Rabbi Irving “Yitz” Greenberg highlights Nelson Mandela’s belief in forgiveness and reconciliation, as we are constantly reminded since his death (“Mandela, Apartheid And The Jews,” Opinion, Dec. 13). This clashes with King David’s deathbed order to his son, Solomon, to exact retribution against Joab and Shimi for the wrongs they perpetrated against David, and to reward the sons of Barzilai for the good he did to him [1 Kings 2:5-9].
Which message is superior?
While the former sounds like the New Testament precept to love thy enemy, the latter conforms to the distinction between good and evil in the Hebrew Bible. Would Mandela have forgiven savages who dispatch suicide bombers to slaughter civilians? If he did, he would have made a mockery of the principle of justice.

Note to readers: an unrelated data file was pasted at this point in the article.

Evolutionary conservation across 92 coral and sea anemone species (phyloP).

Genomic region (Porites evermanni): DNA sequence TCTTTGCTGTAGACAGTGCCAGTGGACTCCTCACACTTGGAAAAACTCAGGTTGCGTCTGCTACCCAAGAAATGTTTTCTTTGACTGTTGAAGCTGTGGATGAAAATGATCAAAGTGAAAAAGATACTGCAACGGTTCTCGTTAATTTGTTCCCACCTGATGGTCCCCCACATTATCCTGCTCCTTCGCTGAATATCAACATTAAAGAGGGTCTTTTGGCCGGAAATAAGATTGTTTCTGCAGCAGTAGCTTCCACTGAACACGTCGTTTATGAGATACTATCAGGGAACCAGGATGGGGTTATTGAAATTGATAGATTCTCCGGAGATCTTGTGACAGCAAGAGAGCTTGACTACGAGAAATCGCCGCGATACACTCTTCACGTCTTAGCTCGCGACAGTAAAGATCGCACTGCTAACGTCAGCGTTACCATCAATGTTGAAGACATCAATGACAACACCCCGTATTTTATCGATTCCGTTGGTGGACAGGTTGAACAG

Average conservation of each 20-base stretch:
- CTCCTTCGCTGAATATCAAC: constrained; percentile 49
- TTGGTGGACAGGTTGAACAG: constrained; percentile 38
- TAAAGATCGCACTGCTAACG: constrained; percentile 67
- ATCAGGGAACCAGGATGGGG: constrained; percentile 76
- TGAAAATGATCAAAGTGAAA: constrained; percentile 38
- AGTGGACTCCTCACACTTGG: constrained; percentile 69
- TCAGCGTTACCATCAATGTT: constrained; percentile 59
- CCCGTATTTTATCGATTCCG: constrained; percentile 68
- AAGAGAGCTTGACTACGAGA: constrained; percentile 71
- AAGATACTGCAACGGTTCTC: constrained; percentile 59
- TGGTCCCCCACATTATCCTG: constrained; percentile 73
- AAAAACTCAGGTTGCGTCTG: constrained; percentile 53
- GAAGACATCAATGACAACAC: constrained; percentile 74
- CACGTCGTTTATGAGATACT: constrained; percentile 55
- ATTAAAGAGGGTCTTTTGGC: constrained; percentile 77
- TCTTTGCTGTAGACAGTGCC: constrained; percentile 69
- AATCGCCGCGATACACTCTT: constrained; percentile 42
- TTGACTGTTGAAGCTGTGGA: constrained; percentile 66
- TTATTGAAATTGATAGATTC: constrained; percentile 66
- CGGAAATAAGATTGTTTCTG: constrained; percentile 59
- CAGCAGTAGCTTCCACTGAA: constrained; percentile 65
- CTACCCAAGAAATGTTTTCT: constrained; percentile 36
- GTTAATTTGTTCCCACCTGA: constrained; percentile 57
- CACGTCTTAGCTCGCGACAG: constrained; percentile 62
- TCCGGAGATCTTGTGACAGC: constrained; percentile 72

There is a moral, however, unique to the Hebrew Bible, not found in the New Testament, and observed by Jews, including David. Hakarat Hatov is the duty to recognize the good someone does to you. It is the principle upon which Yad Vashem in Jerusalem honors the Righteous Gentiles of the Holocaust. It is important to apprehend the authenticity of the Torah’s message of good and evil because we live in a hypocritical, immoral world where, while the benevolence of Israel is denied, it has become the scapegoat for the world’s evils.
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